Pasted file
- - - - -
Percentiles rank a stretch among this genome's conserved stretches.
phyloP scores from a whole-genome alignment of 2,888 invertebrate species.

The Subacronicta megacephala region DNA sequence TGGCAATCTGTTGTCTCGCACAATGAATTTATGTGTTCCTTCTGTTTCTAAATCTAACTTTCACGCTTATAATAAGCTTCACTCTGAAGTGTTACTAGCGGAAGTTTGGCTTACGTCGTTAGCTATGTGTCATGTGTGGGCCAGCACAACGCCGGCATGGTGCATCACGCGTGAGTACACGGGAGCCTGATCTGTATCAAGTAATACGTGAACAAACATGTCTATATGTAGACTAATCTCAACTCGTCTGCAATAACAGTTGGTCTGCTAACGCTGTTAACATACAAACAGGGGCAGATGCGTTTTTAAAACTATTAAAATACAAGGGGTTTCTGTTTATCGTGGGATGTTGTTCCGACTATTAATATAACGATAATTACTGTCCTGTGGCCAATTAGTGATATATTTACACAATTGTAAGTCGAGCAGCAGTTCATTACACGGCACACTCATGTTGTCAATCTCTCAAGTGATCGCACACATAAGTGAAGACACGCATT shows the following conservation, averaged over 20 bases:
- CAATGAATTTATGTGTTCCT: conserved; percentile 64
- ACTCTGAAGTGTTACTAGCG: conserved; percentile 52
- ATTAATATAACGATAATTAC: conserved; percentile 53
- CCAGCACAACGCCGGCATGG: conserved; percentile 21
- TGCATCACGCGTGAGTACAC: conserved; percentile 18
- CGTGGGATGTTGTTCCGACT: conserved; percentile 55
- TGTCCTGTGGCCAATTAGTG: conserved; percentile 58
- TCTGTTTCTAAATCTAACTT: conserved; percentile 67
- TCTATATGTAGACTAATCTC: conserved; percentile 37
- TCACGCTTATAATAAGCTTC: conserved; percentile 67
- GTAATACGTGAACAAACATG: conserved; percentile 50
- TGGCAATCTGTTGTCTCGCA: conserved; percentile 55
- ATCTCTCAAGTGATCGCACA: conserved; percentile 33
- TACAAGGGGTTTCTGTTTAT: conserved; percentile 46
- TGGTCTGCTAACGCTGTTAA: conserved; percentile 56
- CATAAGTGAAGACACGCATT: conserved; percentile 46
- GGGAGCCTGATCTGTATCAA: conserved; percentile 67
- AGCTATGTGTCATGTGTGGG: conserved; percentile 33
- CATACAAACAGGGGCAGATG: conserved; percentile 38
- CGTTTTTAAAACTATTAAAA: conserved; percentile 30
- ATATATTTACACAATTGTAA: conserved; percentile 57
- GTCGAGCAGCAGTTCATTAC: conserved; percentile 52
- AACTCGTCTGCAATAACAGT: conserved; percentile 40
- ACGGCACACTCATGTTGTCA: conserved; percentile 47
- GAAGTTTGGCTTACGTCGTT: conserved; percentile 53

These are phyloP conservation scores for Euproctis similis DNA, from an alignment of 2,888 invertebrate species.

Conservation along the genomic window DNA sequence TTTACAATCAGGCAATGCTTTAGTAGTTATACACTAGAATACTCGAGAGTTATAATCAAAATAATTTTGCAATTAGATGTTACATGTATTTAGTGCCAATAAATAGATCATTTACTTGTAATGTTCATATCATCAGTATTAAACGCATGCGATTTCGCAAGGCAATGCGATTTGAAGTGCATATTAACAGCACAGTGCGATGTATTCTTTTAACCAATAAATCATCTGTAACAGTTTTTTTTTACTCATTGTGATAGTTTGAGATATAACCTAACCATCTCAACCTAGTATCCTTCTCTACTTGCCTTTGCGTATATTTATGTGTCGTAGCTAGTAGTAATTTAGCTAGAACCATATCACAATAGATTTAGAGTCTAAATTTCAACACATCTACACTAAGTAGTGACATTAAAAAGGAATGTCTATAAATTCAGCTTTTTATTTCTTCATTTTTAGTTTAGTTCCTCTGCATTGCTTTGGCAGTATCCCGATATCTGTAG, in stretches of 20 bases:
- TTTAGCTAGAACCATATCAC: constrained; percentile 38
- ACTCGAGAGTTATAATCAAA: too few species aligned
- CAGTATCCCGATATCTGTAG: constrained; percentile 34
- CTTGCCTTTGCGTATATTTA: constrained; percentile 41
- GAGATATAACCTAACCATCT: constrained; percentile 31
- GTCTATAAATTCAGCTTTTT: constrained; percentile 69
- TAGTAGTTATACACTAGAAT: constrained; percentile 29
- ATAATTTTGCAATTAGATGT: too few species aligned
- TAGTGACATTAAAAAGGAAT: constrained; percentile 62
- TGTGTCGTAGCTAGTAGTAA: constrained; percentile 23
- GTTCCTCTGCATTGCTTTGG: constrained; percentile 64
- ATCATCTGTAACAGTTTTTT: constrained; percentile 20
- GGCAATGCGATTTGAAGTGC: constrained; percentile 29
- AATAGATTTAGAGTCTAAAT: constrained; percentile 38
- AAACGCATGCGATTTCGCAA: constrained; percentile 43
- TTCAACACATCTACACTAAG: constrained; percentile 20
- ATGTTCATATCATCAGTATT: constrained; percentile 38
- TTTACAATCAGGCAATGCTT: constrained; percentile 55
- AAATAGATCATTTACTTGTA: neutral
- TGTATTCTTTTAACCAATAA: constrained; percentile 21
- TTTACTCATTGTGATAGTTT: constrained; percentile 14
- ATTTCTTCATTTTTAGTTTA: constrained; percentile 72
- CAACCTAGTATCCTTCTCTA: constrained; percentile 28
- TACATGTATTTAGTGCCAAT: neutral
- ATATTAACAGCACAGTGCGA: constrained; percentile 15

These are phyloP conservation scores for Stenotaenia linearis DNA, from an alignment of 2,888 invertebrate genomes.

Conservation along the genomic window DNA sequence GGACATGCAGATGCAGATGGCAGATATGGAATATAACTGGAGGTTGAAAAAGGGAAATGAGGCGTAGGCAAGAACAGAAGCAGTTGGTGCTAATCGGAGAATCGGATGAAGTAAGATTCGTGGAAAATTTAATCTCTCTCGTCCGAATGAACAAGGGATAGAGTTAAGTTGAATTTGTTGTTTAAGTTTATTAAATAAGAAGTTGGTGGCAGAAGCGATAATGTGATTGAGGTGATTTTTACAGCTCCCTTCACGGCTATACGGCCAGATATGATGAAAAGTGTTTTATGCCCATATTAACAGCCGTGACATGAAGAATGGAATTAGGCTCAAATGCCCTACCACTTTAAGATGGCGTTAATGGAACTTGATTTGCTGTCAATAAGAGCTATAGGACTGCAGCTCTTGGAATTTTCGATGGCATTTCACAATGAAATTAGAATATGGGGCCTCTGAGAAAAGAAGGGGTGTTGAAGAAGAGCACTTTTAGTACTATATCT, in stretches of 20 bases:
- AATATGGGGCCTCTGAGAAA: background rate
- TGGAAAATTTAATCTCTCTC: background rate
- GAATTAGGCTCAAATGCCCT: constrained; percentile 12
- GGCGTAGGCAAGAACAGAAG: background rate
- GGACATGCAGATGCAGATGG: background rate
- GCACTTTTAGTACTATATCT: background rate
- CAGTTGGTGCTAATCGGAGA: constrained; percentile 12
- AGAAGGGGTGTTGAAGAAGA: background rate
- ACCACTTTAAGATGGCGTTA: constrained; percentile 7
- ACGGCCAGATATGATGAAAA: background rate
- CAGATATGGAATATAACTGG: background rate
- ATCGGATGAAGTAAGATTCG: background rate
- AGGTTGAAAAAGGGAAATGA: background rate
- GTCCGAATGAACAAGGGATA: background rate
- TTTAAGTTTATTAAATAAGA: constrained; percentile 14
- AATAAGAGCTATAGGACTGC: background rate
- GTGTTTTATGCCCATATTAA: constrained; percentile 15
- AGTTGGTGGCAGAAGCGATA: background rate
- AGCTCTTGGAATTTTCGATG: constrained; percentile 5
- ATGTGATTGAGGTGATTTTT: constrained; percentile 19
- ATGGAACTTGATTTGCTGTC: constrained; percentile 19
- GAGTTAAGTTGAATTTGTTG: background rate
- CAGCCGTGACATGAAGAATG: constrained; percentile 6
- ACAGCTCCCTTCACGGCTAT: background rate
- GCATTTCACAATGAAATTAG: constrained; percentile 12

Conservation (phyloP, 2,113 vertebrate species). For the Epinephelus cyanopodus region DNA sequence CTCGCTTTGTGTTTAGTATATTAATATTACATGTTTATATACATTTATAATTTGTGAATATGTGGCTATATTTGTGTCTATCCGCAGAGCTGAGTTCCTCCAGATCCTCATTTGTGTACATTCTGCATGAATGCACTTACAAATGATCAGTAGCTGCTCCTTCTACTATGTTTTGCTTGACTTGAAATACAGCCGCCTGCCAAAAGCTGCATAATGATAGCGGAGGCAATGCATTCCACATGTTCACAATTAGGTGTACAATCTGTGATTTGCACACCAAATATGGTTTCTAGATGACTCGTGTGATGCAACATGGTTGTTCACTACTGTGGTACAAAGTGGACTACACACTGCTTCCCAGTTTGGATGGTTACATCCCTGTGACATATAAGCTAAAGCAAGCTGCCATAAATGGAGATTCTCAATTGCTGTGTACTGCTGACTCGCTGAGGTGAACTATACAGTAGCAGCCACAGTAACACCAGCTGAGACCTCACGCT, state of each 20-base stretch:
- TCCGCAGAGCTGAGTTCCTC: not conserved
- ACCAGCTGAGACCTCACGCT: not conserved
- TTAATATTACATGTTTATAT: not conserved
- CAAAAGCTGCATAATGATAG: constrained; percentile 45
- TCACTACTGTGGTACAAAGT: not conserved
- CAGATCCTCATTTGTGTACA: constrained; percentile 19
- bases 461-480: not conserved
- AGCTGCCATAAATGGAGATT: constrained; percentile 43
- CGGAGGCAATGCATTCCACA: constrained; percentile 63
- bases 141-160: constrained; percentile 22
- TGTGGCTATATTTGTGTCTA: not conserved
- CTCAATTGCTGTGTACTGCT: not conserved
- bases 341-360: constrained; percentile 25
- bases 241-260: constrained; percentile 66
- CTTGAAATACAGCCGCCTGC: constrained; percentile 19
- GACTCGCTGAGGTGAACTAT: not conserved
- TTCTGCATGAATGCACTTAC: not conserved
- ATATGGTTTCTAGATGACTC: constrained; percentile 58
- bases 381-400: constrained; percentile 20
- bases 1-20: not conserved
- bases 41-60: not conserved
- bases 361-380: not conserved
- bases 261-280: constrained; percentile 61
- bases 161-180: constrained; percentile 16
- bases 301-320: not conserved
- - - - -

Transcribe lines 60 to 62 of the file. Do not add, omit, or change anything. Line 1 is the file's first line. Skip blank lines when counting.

- GAATTAGGCTCAAATGCCCT: constrained; percentile 12
- GGCGTAGGCAAGAACAGAAG: background rate
- GGACATGCAGATGCAGATGG: background rate